PHILADELPHIA, Pa. (BP) – The rise of the “nones” or religiously unaffiliated might be waning, the American Bible Society (ABS) said in findings focused on Gen Z in the 2021 State of the Bible report.
Gen Z members also haven’t decided whether Scripture can help sustain American ideals including democracy and justice, nor whether the Bible is truer than the Koran and the Book of Mormon, ABS said in releasing the data Tuesday (Aug. 10).
Historically a study of how adults interact with Scripture, this year’s State of the Bible includes the opinions and perceptions of Gen Z, which spans ages 9-24, and studies Gen Z youth as a subset spanning ages 15-17. ABS compares Gen Z findings to beliefs and trends reported about Millennials and older adults in the same report.
“Zooming out, Gen Z’s halting steps toward Scripture are placed in the context of a meandering faith journey, occurring in both their generation and the nation,” ABS said in its report. “It remains to be seen how much of this effect will be cultural or generational – a matter of fact or a matter of time.
“In this study, at least, both segments of Gen Z (36 percent of Gen Z youth and adults) as well as Millennials (34 percent) are equally likely to be non-Christians, and recent data suggest the so-called ‘rise of the Nones’ (religiously unaffiliated people) may be stalling.”
Gen Z members are exploring, questioning their beliefs and seeking their path in the world, ABS said, which could lead to various outcomes that either deconstruct, weaken or strengthen their faith.
“As Gen Z wrestles with the tumult of emerging adulthood, the Bible can provide them with guidance to navigate challenges and opportunities with wisdom and grace,” ABS said. “However, Gen Z – especially Gen Z youth – has a precarious relationship with the Bible.”
- 10 percent of Gen Z youth, 17 percent of Gen Z and 21 percent of Millennials describe themselves as practicing Christians;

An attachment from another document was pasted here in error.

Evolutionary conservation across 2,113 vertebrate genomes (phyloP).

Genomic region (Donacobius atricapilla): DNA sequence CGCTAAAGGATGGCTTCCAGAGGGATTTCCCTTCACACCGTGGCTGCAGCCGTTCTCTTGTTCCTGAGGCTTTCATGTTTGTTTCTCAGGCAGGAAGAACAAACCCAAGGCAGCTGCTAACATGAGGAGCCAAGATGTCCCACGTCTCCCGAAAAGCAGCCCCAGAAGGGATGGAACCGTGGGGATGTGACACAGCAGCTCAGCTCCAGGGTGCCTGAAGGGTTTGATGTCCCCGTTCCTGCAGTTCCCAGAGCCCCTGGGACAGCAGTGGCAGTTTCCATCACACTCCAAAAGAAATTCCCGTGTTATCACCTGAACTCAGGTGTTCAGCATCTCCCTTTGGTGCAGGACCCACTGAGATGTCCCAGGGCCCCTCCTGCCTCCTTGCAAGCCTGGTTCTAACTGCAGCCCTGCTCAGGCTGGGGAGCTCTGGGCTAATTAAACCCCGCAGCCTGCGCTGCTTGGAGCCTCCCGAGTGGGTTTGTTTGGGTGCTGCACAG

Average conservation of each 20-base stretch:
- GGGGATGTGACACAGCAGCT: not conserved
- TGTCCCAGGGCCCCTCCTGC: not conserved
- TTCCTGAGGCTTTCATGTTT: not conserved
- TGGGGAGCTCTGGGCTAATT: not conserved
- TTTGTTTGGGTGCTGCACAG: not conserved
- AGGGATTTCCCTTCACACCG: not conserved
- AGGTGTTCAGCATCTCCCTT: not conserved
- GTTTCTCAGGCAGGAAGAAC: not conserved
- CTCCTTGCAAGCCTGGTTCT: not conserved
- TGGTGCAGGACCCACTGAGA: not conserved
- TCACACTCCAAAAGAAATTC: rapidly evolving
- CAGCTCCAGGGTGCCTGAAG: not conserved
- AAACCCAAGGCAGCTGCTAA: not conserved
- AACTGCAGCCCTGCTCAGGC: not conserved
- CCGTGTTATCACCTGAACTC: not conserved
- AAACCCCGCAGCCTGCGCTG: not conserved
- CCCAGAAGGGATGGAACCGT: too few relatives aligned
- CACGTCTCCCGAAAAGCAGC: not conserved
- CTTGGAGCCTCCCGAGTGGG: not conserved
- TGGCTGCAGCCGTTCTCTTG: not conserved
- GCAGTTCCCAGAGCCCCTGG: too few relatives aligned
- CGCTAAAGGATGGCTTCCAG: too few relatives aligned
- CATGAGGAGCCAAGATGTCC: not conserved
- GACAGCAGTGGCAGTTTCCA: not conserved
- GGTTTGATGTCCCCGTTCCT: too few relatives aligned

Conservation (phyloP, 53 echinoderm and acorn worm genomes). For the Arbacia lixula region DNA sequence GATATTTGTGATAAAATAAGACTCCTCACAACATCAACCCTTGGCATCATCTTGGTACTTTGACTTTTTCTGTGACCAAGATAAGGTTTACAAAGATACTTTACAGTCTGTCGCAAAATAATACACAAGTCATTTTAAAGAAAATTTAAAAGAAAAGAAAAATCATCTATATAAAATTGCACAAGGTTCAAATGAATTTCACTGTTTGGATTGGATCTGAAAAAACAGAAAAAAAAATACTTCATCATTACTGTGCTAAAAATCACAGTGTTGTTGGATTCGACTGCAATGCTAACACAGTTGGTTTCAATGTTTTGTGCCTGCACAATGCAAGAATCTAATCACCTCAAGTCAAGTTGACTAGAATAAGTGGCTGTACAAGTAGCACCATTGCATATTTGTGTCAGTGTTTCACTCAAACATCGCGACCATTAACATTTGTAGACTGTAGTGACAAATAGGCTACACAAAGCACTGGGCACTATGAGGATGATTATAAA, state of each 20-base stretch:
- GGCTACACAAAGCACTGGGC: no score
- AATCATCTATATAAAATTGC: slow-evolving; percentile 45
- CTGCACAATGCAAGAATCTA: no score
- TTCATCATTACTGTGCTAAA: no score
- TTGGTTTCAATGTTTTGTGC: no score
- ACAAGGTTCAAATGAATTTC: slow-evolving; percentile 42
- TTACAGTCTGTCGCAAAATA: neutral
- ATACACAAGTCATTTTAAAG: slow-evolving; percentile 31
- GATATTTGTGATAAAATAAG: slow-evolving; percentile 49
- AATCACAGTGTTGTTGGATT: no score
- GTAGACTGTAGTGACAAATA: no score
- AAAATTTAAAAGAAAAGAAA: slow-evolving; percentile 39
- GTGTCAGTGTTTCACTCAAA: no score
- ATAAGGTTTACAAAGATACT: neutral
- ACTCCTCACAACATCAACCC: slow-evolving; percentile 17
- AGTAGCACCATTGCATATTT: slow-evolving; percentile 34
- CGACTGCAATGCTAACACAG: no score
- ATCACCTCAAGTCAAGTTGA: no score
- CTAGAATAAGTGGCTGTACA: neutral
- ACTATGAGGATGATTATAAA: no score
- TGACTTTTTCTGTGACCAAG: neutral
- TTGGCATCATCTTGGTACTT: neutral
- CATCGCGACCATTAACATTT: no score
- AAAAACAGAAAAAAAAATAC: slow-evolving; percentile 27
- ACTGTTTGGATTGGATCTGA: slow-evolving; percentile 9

- 54 percent of Gen Z youth, 47 percent of Gen Z and 45 percent of Millennials describe themselves as non-practicing Christians;
- 36 percent of both Gen Z youth and Gen Z adults said they are non-Christian, compared to 34 percent of Millennials;
- 81 percent of Gen Z youth and 74 percent of Gen Z adults said they are curious about Scripture;
- 64 percent of Gen Z youth said they wished they read the Bible more;
- 33 percent of Gen Z said they “neither agree nor disagree” that the Bible, the Koran, and the Book of Mormon are “all different expressions of the same spiritual truths;”
- Gen Z youth were more likely than older Gen Z members to say they “neither agree nor disagree” that Scripture is essential to upholding Democracy (51 percent of Gen Z youth vs. 34 percent of Gen Z adults), essential to upholding justice (37 percent vs. 26 percent), love (30 percent vs. 19 percent), and hope (29 percent vs. 18 percent);
- 35 percent of Gen Z said they strongly disagree or somewhat disagree that, “The Bible contains everything a person needs to know to live a meaningful life,” while 27 percent said they neither agree nor disagree.
“While Gen Z was not decided on key questions,” ABS said it “could not say whether the responses were the result of indecision or relativism.
“For all the handwringing about Millennials, Gen Z’s immediate elders suggest the picture can change significantly even in one’s late twenties and thirties, where adults show higher levels of Bible engagement, confidence in their own beliefs, and engagement with their faith.”
ABS encourages churches to “support faith formation for emerging adults by welcoming their questions and helping them engage with the Bible for themselves. In addition, Bible engagement, prayer and spiritual relationships have been shown to be keys to strengthening the spiritual formation of emerging adults, including those in Gen Z.”
The full report, based on research conducted in January, can be downloaded here. The online study included 3,354 complete responses from a sample of adults representative of all 50 states and the District of Columbia, including 91 Gen Z youth ages 15-17.
This article was written by Diana Chandler, Baptist Press’ senior writer. It was published on baptistpress.com.